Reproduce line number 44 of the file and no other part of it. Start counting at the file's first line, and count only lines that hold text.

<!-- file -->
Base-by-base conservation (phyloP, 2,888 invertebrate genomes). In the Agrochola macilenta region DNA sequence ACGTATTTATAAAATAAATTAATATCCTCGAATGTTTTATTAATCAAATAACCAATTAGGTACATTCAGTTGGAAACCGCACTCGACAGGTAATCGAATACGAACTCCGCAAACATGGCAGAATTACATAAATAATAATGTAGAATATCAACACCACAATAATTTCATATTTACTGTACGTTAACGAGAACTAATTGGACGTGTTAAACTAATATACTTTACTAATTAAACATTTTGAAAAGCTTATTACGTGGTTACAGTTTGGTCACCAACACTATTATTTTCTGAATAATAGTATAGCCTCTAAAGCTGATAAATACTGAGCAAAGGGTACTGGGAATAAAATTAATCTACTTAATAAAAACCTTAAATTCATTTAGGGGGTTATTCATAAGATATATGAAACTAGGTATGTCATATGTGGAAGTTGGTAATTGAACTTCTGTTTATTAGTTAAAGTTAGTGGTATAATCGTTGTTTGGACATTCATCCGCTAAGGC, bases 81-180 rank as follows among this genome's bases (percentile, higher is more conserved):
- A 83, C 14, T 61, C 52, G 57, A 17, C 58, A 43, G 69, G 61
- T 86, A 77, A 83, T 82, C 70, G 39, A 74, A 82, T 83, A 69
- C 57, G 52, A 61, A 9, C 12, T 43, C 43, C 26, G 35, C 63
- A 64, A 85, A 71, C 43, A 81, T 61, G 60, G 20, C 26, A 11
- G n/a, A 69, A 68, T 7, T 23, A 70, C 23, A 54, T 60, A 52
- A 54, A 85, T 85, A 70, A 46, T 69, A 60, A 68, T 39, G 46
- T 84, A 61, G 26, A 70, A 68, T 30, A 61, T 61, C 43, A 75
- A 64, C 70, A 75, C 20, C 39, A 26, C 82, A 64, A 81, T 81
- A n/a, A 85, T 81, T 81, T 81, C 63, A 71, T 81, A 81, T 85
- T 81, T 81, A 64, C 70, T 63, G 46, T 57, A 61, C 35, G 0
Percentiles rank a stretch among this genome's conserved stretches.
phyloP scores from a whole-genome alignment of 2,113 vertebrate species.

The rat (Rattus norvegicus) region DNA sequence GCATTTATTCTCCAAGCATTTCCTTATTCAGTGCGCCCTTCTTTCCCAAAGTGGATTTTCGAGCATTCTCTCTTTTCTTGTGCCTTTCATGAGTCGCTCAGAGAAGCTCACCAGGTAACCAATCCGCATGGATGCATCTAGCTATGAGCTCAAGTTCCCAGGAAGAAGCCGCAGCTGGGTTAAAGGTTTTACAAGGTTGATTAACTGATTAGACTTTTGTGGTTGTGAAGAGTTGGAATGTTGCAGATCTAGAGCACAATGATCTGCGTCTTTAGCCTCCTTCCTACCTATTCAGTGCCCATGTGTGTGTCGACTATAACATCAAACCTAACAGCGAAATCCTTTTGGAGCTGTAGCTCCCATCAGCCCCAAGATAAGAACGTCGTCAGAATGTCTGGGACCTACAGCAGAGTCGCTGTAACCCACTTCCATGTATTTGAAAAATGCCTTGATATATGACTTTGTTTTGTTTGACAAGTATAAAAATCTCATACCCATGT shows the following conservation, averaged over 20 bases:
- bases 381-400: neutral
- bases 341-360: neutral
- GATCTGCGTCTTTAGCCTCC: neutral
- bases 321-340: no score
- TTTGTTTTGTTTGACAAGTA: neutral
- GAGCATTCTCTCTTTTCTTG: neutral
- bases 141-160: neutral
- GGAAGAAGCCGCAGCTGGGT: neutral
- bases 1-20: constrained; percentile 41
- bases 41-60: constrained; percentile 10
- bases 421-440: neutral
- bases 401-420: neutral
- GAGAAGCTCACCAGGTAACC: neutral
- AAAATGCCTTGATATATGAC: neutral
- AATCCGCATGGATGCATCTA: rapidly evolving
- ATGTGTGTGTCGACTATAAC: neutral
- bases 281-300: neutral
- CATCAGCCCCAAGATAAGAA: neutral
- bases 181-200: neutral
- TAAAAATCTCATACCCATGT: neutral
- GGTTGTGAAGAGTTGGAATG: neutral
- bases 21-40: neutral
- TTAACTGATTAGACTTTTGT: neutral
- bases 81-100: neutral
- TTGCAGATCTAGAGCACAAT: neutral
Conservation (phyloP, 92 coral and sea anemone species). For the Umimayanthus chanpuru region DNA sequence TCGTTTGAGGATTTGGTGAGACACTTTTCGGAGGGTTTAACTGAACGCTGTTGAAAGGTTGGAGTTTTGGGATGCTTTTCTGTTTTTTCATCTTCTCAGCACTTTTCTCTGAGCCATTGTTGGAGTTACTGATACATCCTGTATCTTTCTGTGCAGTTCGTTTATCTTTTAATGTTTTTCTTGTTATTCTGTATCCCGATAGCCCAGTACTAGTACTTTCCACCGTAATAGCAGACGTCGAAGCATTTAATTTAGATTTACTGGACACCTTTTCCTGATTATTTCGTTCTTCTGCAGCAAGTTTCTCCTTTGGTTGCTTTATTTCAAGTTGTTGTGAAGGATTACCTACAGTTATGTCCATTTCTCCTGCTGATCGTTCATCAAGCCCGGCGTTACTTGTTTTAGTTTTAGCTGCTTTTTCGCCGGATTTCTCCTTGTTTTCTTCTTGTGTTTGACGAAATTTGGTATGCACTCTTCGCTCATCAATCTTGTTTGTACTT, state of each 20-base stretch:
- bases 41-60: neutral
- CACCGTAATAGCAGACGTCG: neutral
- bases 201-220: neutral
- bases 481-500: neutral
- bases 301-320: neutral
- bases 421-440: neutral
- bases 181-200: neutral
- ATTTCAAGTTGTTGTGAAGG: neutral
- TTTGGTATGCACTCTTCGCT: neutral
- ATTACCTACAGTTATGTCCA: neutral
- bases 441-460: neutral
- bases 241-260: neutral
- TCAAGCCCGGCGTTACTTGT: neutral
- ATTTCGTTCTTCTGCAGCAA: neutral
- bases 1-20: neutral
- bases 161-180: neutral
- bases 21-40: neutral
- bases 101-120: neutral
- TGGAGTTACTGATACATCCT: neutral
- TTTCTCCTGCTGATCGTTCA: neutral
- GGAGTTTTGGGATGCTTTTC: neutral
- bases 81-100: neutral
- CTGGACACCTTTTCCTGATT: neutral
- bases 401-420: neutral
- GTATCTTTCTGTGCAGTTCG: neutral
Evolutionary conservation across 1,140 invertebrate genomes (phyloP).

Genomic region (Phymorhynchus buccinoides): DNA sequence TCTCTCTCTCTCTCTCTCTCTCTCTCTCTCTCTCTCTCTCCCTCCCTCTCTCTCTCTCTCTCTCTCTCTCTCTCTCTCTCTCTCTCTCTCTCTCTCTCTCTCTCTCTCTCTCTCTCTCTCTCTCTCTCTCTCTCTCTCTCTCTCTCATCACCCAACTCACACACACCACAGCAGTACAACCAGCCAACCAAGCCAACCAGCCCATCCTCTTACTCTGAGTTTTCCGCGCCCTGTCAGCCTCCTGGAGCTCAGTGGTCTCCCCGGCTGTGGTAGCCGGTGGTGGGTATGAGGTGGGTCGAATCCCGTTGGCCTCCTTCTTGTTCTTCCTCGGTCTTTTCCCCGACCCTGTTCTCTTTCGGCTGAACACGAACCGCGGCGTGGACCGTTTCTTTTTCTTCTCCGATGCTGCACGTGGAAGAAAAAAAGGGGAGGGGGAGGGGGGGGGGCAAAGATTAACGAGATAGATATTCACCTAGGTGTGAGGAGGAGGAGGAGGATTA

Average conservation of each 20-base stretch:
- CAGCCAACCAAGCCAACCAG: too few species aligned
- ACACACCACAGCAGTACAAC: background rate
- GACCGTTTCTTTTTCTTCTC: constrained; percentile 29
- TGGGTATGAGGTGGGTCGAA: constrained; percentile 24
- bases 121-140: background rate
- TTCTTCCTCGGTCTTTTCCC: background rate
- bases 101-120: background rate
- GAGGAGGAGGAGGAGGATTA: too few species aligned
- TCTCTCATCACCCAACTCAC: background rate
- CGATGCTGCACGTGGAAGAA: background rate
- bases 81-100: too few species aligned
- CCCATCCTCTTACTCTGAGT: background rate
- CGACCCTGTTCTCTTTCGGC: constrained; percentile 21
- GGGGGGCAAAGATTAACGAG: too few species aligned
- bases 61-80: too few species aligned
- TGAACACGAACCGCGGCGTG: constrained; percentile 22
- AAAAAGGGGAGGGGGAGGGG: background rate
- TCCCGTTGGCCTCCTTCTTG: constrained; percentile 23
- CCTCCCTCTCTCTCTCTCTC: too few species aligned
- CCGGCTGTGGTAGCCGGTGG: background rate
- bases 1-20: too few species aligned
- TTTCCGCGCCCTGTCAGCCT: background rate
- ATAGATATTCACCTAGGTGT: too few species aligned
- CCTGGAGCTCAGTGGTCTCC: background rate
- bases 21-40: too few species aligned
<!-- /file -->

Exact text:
- bases 481-500: neutral